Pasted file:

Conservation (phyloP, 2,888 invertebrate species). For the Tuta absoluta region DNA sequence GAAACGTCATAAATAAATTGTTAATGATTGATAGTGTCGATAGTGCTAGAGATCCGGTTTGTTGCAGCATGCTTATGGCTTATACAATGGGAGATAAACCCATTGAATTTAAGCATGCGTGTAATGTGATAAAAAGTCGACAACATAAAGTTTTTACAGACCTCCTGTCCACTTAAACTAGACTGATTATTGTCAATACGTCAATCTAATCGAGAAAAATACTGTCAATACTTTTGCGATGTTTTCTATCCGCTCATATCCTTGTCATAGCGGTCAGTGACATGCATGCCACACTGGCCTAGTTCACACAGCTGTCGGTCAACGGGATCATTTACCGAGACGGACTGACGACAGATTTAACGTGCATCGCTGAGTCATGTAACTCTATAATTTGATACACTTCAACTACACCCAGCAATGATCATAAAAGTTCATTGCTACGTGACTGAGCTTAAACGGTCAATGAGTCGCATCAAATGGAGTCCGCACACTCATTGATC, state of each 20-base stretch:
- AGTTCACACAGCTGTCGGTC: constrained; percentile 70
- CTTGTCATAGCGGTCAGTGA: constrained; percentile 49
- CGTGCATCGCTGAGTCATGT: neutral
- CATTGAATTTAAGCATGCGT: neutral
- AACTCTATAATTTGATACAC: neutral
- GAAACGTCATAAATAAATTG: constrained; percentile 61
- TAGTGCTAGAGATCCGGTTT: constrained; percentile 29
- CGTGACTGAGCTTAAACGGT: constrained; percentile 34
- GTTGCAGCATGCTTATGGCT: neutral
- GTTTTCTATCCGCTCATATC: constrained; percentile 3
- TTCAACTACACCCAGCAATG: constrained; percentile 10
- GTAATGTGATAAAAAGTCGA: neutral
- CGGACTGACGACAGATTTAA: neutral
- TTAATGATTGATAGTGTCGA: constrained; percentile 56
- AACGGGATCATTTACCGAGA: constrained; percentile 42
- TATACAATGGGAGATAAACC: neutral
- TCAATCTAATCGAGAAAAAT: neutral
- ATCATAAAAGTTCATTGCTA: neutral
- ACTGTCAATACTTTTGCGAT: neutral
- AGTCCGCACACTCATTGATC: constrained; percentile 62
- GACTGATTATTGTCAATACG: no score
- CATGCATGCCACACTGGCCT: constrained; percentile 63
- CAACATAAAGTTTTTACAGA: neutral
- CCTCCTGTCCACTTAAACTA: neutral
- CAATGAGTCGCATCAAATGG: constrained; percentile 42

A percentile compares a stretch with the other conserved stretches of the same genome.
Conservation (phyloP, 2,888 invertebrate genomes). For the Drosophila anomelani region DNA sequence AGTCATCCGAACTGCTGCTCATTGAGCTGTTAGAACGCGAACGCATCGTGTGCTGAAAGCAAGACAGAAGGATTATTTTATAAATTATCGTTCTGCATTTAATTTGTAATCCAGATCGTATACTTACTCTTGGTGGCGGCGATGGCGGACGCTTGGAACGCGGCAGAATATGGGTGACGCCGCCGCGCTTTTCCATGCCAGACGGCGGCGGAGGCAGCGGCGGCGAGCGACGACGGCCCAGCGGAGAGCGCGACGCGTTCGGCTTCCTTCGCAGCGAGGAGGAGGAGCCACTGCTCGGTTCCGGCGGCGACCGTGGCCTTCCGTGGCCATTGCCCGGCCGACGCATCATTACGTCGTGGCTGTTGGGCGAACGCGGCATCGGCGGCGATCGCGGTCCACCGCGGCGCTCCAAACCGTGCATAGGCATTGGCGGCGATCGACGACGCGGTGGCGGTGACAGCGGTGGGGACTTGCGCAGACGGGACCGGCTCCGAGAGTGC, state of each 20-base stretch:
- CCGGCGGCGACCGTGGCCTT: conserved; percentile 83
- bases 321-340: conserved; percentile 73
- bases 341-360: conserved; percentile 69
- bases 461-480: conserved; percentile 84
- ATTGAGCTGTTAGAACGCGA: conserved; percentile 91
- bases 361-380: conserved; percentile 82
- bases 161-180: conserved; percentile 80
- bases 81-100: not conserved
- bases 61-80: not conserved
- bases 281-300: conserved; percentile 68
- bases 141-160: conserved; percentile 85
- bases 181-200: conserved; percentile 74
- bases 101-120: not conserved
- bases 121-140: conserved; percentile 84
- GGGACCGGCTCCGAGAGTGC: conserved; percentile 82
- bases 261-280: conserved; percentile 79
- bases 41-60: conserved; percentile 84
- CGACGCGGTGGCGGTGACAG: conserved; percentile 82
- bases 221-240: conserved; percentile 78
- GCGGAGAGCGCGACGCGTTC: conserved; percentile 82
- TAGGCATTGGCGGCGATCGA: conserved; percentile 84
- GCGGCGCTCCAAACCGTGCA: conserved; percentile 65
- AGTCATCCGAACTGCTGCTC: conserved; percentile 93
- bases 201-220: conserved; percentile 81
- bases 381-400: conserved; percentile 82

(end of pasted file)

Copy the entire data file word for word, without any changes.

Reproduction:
Conservation (phyloP, 2,888 invertebrate species). For the Tuta absoluta region DNA sequence GAAACGTCATAAATAAATTGTTAATGATTGATAGTGTCGATAGTGCTAGAGATCCGGTTTGTTGCAGCATGCTTATGGCTTATACAATGGGAGATAAACCCATTGAATTTAAGCATGCGTGTAATGTGATAAAAAGTCGACAACATAAAGTTTTTACAGACCTCCTGTCCACTTAAACTAGACTGATTATTGTCAATACGTCAATCTAATCGAGAAAAATACTGTCAATACTTTTGCGATGTTTTCTATCCGCTCATATCCTTGTCATAGCGGTCAGTGACATGCATGCCACACTGGCCTAGTTCACACAGCTGTCGGTCAACGGGATCATTTACCGAGACGGACTGACGACAGATTTAACGTGCATCGCTGAGTCATGTAACTCTATAATTTGATACACTTCAACTACACCCAGCAATGATCATAAAAGTTCATTGCTACGTGACTGAGCTTAAACGGTCAATGAGTCGCATCAAATGGAGTCCGCACACTCATTGATC, state of each 20-base stretch:
- AGTTCACACAGCTGTCGGTC: constrained; percentile 70
- CTTGTCATAGCGGTCAGTGA: constrained; percentile 49
- CGTGCATCGCTGAGTCATGT: neutral
- CATTGAATTTAAGCATGCGT: neutral
- AACTCTATAATTTGATACAC: neutral
- GAAACGTCATAAATAAATTG: constrained; percentile 61
- TAGTGCTAGAGATCCGGTTT: constrained; percentile 29
- CGTGACTGAGCTTAAACGGT: constrained; percentile 34
- GTTGCAGCATGCTTATGGCT: neutral
- GTTTTCTATCCGCTCATATC: constrained; percentile 3
- TTCAACTACACCCAGCAATG: constrained; percentile 10
- GTAATGTGATAAAAAGTCGA: neutral
- CGGACTGACGACAGATTTAA: neutral
- TTAATGATTGATAGTGTCGA: constrained; percentile 56
- AACGGGATCATTTACCGAGA: constrained; percentile 42
- TATACAATGGGAGATAAACC: neutral
- TCAATCTAATCGAGAAAAAT: neutral
- ATCATAAAAGTTCATTGCTA: neutral
- ACTGTCAATACTTTTGCGAT: neutral
- AGTCCGCACACTCATTGATC: constrained; percentile 62
- GACTGATTATTGTCAATACG: no score
- CATGCATGCCACACTGGCCT: constrained; percentile 63
- CAACATAAAGTTTTTACAGA: neutral
- CCTCCTGTCCACTTAAACTA: neutral
- CAATGAGTCGCATCAAATGG: constrained; percentile 42

A percentile compares a stretch with the other conserved stretches of the same genome.
Conservation (phyloP, 2,888 invertebrate genomes). For the Drosophila anomelani region DNA sequence AGTCATCCGAACTGCTGCTCATTGAGCTGTTAGAACGCGAACGCATCGTGTGCTGAAAGCAAGACAGAAGGATTATTTTATAAATTATCGTTCTGCATTTAATTTGTAATCCAGATCGTATACTTACTCTTGGTGGCGGCGATGGCGGACGCTTGGAACGCGGCAGAATATGGGTGACGCCGCCGCGCTTTTCCATGCCAGACGGCGGCGGAGGCAGCGGCGGCGAGCGACGACGGCCCAGCGGAGAGCGCGACGCGTTCGGCTTCCTTCGCAGCGAGGAGGAGGAGCCACTGCTCGGTTCCGGCGGCGACCGTGGCCTTCCGTGGCCATTGCCCGGCCGACGCATCATTACGTCGTGGCTGTTGGGCGAACGCGGCATCGGCGGCGATCGCGGTCCACCGCGGCGCTCCAAACCGTGCATAGGCATTGGCGGCGATCGACGACGCGGTGGCGGTGACAGCGGTGGGGACTTGCGCAGACGGGACCGGCTCCGAGAGTGC, state of each 20-base stretch:
- CCGGCGGCGACCGTGGCCTT: conserved; percentile 83
- bases 321-340: conserved; percentile 73
- bases 341-360: conserved; percentile 69
- bases 461-480: conserved; percentile 84
- ATTGAGCTGTTAGAACGCGA: conserved; percentile 91
- bases 361-380: conserved; percentile 82
- bases 161-180: conserved; percentile 80
- bases 81-100: not conserved
- bases 61-80: not conserved
- bases 281-300: conserved; percentile 68
- bases 141-160: conserved; percentile 85
- bases 181-200: conserved; percentile 74
- bases 101-120: not conserved
- bases 121-140: conserved; percentile 84
- GGGACCGGCTCCGAGAGTGC: conserved; percentile 82
- bases 261-280: conserved; percentile 79
- bases 41-60: conserved; percentile 84
- CGACGCGGTGGCGGTGACAG: conserved; percentile 82
- bases 221-240: conserved; percentile 78
- GCGGAGAGCGCGACGCGTTC: conserved; percentile 82
- TAGGCATTGGCGGCGATCGA: conserved; percentile 84
- GCGGCGCTCCAAACCGTGCA: conserved; percentile 65
- AGTCATCCGAACTGCTGCTC: conserved; percentile 93
- bases 201-220: conserved; percentile 81
- bases 381-400: conserved; percentile 82